Remember, manufacturers aren’t in business just to be sustainable. Sustainability is how we make our products, but it surely isn’t why we make our products. We make our products to sell them to consumers and our goal is to grow sales, grow market share, and grow revenue every year. We make products more sustainably because we and our customers care about our environment and because data shows, all things relatively equal, consumers seek to buy and retailers seek to sell more sustainably made products from companies with purpose. We also make our products more sustainably because we know sustainability generally leads to efficiency and innovation which leads to improved performance on a manufacturing perspective. We use less, yet we generate more.

For manufacturers that buy recycled plastic resins, expanding and connecting your supply chain more strategically from stand-alone raw material suppliers to raw material suppliers that are strategically connected in an eco-supply chain™ can add tremendous top line value.

As examples, using a no-name brand of recycled plastic resin from a supplier that isn’t connected in an eco-supply chain provides a defined level of bottom line value, (whereas) using an eco-branded grade of recycled resins, a brand that “shouts sustainability” on your products & packaging, adds a completely enhanced level of top line value, (and) using recycled resins that connect and align your brand with a purposeful mission adds another level of enhanced top line value, (and) leveraging your use of sustainable plastic resins in the market by effectively communicating your sustainability to consumers adds another level of enhanced brand value, (and) by differentiating your sustainability over your competitors as a result of your use of an eco-branded recycled plastic resin can expand your shelf space with socially minded retailers, (and) by working with raw material suppliers that are themselves connected in an eco-supply chain™ can add valuable resources to your team like eco-brand communications expertise, packaging optimization expertise, recycling and zero waste management expertise, etc., adding more value your company can leverage to reduce cost and grow revenue.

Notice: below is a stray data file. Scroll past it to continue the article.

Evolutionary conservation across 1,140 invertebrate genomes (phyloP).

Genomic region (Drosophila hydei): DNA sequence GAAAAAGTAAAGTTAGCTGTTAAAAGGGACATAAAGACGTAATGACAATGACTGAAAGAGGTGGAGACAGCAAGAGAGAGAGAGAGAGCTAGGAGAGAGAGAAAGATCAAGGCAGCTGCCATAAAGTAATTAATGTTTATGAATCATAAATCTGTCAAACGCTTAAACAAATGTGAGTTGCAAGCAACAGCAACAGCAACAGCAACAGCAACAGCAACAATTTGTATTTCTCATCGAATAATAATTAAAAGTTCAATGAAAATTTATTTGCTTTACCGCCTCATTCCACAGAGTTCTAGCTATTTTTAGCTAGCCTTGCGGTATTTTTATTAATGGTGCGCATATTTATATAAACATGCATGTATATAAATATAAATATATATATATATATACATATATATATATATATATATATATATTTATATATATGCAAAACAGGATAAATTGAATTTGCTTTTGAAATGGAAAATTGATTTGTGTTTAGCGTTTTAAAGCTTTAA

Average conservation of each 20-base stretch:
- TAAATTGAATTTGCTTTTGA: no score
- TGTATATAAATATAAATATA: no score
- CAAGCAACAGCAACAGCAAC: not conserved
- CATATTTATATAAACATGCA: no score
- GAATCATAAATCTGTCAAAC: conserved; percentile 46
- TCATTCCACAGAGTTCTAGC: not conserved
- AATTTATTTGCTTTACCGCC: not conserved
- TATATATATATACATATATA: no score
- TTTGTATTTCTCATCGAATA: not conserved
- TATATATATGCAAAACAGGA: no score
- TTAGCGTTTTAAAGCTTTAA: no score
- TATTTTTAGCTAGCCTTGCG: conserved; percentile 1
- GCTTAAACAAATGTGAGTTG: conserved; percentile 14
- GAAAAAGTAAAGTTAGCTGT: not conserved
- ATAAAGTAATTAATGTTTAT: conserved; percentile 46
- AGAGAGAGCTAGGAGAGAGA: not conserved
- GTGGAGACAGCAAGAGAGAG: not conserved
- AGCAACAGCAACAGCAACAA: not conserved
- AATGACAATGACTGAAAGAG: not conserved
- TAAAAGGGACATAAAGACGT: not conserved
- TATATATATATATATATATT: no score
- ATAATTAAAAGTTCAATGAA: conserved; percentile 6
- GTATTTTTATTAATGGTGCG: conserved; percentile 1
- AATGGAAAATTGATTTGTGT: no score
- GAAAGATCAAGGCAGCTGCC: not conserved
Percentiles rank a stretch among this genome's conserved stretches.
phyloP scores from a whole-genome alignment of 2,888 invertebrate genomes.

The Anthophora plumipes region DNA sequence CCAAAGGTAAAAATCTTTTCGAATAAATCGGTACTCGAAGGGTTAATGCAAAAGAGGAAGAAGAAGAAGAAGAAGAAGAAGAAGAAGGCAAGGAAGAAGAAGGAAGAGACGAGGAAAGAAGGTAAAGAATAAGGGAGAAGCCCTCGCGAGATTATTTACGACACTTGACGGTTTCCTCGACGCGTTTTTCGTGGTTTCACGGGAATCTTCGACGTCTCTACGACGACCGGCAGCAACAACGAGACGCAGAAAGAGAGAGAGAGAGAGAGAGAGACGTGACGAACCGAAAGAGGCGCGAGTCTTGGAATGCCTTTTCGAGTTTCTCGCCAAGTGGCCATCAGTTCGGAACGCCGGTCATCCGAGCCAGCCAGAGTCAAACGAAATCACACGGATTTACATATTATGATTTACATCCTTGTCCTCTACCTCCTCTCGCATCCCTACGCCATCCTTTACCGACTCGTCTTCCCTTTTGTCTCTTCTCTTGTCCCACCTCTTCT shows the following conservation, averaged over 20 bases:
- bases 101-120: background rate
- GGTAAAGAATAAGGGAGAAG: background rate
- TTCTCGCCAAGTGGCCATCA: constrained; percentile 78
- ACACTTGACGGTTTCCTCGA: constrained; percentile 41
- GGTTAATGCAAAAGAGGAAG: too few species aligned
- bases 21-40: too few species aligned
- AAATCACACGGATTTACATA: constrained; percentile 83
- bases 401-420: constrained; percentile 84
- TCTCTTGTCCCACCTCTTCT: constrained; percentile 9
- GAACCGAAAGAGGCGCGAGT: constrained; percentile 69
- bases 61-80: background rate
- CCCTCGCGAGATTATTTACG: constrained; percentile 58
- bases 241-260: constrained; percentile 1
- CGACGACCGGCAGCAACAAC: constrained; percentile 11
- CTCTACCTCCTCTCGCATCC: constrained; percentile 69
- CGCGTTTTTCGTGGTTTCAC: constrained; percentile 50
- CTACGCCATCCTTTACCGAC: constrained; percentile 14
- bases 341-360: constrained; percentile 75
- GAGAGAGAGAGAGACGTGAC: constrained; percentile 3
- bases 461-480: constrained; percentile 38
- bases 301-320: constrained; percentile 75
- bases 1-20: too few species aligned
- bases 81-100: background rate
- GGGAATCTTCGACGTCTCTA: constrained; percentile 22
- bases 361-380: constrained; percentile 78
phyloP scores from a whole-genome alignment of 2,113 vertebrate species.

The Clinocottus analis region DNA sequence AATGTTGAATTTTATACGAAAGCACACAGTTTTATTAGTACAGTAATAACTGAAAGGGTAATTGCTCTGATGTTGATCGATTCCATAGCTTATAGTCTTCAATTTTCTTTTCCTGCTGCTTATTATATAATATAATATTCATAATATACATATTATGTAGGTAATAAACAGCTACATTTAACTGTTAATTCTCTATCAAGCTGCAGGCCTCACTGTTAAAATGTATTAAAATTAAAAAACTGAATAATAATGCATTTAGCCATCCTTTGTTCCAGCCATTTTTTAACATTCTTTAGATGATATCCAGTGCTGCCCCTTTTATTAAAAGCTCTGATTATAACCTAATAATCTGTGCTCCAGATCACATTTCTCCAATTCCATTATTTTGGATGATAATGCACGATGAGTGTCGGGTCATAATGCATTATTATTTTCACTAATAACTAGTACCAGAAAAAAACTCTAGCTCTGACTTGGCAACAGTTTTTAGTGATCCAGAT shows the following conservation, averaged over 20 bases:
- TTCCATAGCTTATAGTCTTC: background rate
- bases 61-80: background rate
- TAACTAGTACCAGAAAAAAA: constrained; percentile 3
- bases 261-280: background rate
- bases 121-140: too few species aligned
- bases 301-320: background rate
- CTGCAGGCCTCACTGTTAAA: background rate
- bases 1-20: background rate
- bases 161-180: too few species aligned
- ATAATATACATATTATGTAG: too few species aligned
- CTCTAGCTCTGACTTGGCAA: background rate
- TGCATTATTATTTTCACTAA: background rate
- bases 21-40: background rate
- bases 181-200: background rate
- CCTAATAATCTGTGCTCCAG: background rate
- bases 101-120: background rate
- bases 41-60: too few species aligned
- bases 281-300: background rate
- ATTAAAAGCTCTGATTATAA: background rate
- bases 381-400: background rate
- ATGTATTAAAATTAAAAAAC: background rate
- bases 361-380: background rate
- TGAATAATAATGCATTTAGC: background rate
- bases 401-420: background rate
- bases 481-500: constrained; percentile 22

Point is … businesses must always look to add value, and in addition to bottom line price per pound value that you may be achieving today, by working with raw material suppliers in a connected eco-supply chain™, you may be able to leverage your raw material sourcing to gain top line value that grows revenue and builds a stronger more valuable purposeful brand.

By Daniel Schrager, President at GearedforGreen 888-398 (GEAR) 4327, info@gearedforgreen.com, www.gearedforgreen.com   

colorful-plastic-resins

Traditionally plastics manufacturers purchase Recycle Grade and other Plastic Resins with a primary focus on material quality, consistency and reliability, and of course match service and support with bottom line costs per pound to keep economic and environmental sustainability in alignment. Manufacturers consider using recycled plastic resins as a “value add” component to make their product more sustainable and save money in certain market conditions.

But manufacturers interested in sustainability yet aren’t operating in a connected eco-supply chain often miss out on achieving their greatest growth value opportunities.